On the rear, from left to right, a headphones output, the stereo AUX IN mentioned before, an FBV pedal connector (sold separately, grrr) to control the presets with your feet, and a USB port ("for future use", according to the user guide…mysterious…). Below we find the connector for the power cable and the POWER button to turn on the AMPLIFi... Which reminds us that the time has come to turn it on and see how it all works.
Bluetooth is not only meant to send music to the speakers, it also allows us to control the AMPLIFi with our iDevice using a specially conceived app. Obviously, the amp can also be used as a standalone unit, but controlling it from a smartphone or tablet will make things a lot easier.
For example, when we press and hold the TAP button we access the tuner (which mutes the sound automatically). The tuner is represented by the LED ring around the big volume control. When we play a string, the LEDs on the left turn red if the note is too low or, if the note is too high, it's the LEDs on the right that turn red. When the string is in tune, the center LEDs illuminate white. Very nice, very classic, but nothing new. Except that there is no indication of the note name, so you might want an E and get the string perfectly in tune, but one half step below. The app's more precise and responsive TUNER works in the same way, but it does show the name of the note played.
By pressing and holding the TONE button when in standalone mode (the function is disabled when connected), you can modify and save the parameters of the presets stored on the amp, like the drive or reverb settings, for example, but you won't be able to change the modeling nor the nature of the reverb. You get four sounds that you can fine-tune, but that's it.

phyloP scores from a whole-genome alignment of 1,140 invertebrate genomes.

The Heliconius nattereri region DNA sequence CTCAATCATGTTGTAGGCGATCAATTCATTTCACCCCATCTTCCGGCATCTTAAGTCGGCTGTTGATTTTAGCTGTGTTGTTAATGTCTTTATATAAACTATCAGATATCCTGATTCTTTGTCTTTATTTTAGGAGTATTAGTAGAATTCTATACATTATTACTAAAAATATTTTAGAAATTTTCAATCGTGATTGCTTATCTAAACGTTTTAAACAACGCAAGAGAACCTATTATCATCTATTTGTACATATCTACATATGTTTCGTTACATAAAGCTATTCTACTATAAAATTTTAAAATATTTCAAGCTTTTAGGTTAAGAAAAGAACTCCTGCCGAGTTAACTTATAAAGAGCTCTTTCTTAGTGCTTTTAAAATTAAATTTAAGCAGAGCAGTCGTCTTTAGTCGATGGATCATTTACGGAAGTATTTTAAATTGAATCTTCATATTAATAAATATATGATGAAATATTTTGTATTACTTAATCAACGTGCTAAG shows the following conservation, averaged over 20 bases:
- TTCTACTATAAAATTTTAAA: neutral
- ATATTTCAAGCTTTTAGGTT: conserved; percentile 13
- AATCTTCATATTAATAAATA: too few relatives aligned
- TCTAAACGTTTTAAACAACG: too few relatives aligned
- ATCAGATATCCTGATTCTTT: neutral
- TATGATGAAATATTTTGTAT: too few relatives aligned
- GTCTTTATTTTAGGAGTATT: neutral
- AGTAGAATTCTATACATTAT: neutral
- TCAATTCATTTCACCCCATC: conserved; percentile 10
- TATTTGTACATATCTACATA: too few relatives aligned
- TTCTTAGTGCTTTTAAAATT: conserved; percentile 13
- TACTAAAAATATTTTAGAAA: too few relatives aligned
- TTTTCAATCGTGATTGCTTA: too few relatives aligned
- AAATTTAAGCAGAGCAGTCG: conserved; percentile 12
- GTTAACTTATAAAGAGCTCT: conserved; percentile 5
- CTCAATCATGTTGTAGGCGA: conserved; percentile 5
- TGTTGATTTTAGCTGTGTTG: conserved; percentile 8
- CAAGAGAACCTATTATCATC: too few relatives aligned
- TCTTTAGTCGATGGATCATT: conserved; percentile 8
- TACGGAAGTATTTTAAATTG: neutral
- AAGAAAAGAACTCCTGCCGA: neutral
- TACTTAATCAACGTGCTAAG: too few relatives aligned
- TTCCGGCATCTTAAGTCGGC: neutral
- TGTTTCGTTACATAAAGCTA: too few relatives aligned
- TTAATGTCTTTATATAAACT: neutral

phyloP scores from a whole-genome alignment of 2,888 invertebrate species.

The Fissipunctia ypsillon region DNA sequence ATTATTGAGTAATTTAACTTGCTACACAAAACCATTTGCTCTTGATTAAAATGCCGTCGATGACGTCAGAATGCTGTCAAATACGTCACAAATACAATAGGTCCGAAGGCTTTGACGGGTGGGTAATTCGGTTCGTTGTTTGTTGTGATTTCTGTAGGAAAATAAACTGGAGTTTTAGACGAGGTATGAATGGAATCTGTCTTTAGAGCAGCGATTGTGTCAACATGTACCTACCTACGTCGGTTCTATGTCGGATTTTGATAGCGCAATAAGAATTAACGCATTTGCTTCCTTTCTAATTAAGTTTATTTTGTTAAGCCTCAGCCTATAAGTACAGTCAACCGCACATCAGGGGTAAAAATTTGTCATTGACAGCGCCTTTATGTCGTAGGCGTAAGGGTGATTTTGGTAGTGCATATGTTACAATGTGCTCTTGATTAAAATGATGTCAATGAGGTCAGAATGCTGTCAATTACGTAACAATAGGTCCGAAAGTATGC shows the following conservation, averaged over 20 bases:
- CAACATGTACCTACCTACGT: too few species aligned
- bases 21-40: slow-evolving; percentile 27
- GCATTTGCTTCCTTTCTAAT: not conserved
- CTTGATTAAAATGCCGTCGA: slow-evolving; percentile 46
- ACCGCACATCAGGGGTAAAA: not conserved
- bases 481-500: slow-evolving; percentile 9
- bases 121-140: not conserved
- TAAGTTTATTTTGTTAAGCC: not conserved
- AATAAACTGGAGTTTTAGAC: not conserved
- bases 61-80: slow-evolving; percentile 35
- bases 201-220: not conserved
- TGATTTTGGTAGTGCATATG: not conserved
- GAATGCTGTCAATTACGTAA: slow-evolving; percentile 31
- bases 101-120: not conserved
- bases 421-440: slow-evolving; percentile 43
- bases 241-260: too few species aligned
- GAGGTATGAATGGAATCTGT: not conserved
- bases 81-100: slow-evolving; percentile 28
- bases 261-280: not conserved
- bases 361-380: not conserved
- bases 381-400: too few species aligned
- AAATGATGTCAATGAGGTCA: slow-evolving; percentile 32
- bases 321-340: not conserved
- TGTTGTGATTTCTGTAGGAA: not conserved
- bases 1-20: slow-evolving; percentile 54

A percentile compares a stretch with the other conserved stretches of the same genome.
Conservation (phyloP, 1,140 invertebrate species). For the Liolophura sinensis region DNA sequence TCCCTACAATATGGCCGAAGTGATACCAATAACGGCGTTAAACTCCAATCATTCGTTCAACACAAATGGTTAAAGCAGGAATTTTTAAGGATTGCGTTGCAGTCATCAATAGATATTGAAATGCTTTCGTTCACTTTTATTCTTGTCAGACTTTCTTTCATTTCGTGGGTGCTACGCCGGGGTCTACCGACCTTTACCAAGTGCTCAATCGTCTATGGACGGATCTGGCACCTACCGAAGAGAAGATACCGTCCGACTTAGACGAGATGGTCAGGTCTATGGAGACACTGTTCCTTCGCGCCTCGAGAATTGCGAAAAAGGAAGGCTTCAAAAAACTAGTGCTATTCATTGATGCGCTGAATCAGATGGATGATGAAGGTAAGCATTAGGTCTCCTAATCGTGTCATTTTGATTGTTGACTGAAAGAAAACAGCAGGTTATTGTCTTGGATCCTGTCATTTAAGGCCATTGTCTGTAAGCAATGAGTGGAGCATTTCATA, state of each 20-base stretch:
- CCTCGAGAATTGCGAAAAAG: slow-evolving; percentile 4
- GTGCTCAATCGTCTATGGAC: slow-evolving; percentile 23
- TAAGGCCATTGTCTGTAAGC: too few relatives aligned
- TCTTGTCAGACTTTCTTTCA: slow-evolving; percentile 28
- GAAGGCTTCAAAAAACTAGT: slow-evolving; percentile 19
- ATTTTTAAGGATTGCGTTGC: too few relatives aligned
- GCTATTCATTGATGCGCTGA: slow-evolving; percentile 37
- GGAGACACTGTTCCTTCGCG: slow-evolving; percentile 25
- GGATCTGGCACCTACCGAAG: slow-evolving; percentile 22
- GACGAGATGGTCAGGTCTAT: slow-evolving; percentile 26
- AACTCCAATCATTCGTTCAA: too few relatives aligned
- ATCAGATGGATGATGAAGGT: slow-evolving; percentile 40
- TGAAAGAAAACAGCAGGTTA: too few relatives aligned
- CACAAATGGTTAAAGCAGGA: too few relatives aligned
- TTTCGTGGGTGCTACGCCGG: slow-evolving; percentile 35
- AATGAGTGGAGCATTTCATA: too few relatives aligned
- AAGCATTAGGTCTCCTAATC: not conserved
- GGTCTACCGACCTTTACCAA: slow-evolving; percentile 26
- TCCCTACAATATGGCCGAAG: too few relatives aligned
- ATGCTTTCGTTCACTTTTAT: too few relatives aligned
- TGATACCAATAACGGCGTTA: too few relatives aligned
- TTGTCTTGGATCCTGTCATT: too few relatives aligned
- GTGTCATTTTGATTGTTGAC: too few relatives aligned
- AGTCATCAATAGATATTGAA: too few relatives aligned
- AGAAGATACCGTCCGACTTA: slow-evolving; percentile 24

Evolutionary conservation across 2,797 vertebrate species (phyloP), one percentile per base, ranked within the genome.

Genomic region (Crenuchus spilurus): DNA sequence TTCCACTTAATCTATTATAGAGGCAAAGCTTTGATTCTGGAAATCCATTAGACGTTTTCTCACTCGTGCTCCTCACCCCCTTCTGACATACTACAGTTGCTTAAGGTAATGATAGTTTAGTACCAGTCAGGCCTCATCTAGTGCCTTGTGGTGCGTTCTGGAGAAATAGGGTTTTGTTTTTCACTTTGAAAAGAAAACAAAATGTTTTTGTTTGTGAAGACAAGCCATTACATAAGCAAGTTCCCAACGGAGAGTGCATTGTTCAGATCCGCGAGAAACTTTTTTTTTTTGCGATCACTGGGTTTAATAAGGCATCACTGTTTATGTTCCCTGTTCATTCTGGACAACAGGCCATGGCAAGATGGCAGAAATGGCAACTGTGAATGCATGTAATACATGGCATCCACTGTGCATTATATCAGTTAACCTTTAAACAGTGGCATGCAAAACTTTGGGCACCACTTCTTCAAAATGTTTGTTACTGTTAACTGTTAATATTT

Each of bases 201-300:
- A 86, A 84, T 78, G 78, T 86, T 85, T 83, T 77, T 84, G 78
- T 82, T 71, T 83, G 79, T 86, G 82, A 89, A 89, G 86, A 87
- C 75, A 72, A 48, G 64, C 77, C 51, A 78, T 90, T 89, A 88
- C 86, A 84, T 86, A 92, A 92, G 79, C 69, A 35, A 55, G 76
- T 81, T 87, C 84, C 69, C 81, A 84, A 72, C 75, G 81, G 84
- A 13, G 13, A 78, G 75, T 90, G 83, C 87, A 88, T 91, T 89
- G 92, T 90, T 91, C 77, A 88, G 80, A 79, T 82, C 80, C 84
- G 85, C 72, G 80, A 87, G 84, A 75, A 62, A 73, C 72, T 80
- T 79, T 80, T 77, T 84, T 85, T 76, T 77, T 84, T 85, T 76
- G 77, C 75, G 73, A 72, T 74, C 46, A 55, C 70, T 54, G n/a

And finally, you can choose between the volume of the guitar on its own, or together with your favorite songs, by pressing the big master control (called BLEND). The level of the guitar is represented by white LEDs, while the mix of both signals is represented by red LEDs.
The standalone mode is very limited without third-party tools, so if you are not a geek or you are not the "connected" type (as marketing people say) you might as well go look for a solution somewhere else.
On the other hand, the AMPLIFI REMOTE iOS APP opens up plenty of possibilities, including the most essential one: create your own sound. To that end we have 10 effects blocks, which can be reordered at will. They include Noise Gate, Wah Wah, FX1, FX2, Amp/Speaker, Compression, 4-band EQ, Volume pedal, Delay, and Reverb. Unlike the POD HD, for example, everything is designed to be in series, no effect is in parallel. You can't add effects blocks only move them before or after the amplification stage.
There are four types of effect blocks: DRIVES & DYNAMICS (distortions, compressions…), MODS (Chorus, Flangers…), DELAYS (digital, tape delay…), and FILTERS, SYNTHS & PITCH (filters, coffee and donuts). Once we've assembled a preset, we can save it on our device or directly on the amp, and even publish it to the Internet via the CLOUD to share it with the Line 6 users community.
And this is the moment where I start to complain (sorry, I'm French) because — as Cristiano Ronaldo famously said when he renegotiated his million-dollar contract with Real Madrid — "I'm sad." There's no empty preset for us to create our own sound from scratch. We are forced to start from the presets already available. It's not that bad, since we can always save a TONE that we have emptied before, but it would've cost Line 6 nothing to offer the option right from the start.